The Face of Another (film)

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The Face of Another
The Face of Another poster.jpg
Japanese theatrical release poster
Revised HepburnTanín no kao
Directed byHiroshi Teshigahara
Screenplay byKōbō Abe
Based onThe Face of Another
by Kōbō Abe
Produced byHiroshi Teshigahara
CinematographyHiroshi Segawa
Edited byFusako Shuzui
Music byToru Takemitsu
  • Teshigahara Production
  • Tokyo Eiga Co.
Distributed byToho
Release date
  • 15 July 1966 (1966-07-15) (Japan)
Running time
121 minutes[1]

The Face of Another (Japanese: 他人の顔, Hepburn: Tanín no Kao) is a 1966 Japanese New Wave film directed by Hiroshi Teshigahara and based on the 1964 novel of the same name written by Kōbō Abe.[2][3] The story follows engineer Okuyama, who suffers severe facial burns in a work-related accident and is given a new face in the form of a lifelike mask.


Engineer Okuyama's face was disfigured by an explosion in an industrial accident, and wears bandages to cover the burns. Feeling isolated and being physically rejected by his wife, he consults a psychiatrist. Seeing the frustration Mr. Okuyama experiences with his facial disfiguration, the psychiatrist proposes to make an experimental prosthetic mask for him, apparently with great reluctance.

The psychiatrist and Okuyama offer a man 10,000 yen to serve as the model for the mask, and the mask is built and fitted onto Okuyama. The psychiatrist demands that Okuyama regularly reports his sensations and thoughts to him, and cautions Okuyama that the mask may change his behavior and personality so much that he will cease to be the same person. Okuyama tells no one that he has received the mask, and simply lives as a new man, telling his wife that he is traveling on business while he rents an apartment nearby. He tests the mask's effectiveness on a secretary of his company, who doesn't recognize him, and a mentally challenged neighborhood girl, who does. During a meeting between Okuyama and the psychiatrist, the latter realizes that his patient has already changed, and imagines a world where the mask goes into mass production, subsequently eliminating all sense of morality.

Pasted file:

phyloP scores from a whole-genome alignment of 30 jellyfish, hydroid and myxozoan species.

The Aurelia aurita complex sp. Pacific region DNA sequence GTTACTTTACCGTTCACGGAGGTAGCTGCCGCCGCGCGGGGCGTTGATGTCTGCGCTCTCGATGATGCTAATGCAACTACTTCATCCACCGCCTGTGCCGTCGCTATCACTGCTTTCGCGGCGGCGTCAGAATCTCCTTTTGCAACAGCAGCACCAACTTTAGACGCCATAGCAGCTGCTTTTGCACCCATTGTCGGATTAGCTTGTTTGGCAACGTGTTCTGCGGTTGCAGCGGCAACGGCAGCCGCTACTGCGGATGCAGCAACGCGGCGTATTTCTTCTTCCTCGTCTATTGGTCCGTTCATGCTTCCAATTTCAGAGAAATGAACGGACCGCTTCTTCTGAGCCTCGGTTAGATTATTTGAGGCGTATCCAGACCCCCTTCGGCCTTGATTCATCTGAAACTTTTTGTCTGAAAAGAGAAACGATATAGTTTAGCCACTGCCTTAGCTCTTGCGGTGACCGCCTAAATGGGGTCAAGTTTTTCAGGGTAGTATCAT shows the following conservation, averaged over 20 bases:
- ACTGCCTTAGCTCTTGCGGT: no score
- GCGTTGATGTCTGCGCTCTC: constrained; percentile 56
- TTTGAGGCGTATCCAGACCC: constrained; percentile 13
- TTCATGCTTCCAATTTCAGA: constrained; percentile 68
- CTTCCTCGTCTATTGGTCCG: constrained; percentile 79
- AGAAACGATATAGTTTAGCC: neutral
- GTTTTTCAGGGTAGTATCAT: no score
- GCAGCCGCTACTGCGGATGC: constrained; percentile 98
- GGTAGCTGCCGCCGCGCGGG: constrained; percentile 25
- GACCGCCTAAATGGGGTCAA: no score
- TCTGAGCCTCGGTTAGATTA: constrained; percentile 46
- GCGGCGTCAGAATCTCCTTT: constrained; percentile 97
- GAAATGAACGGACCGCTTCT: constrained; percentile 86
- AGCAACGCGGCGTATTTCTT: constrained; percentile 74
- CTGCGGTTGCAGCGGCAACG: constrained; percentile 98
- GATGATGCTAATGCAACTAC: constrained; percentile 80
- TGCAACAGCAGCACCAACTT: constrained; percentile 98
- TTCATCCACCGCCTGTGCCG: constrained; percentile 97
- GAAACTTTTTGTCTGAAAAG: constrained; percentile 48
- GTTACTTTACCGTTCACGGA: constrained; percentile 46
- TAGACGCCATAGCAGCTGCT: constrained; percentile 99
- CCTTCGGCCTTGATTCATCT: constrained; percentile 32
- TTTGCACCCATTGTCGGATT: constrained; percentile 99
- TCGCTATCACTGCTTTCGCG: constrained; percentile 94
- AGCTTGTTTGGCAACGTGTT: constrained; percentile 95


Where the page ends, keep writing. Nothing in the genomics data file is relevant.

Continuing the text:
Okuyama decides to seduce his wife using his new identity. When he obtains this too easily, full of rage, he reveals himself to her, who in turn says she had known about his true identity from the first moment. He tries to persuade her to give their relation another chance, but she rejects him. Later, Okuyama attempts to rape a woman on the street, claiming to be nobody when arrested. He is freed thanks to his psychiatrist whose business card the police found in Okuyama's pocket, testifying that Okuyama is his patient and that he is not violent. While walking the nightly streets together, we see that everyone on the street is wearing a mask. At first the psychiatrist asks Okuyama for the mask back, then lets him keep it as he is a free man. While shaking hands to say goodbye, Okuyama stabs him to death.

Interleaved throughout the film is a separate tale (present in Abe's original novel in the form of a movie the protagonist watches at a cinema and then recounts) of a young woman whose otherwise beautiful face suffered a severe disfigurement on the right cheek and right side of the neck. She works in a psychiatric ward, whose inmates include many World War II veterans, and lives with her brother. The imagery of these sequences, her repeated worry about the coming of another war, and her asking her brother if he still remembers the sea at Nagasaki (presumably from their childhood there), all suggest that her scars came as a result of the atomic bombing of that city.[4] Like Okuyama, she feels isolated because of her disfigurement.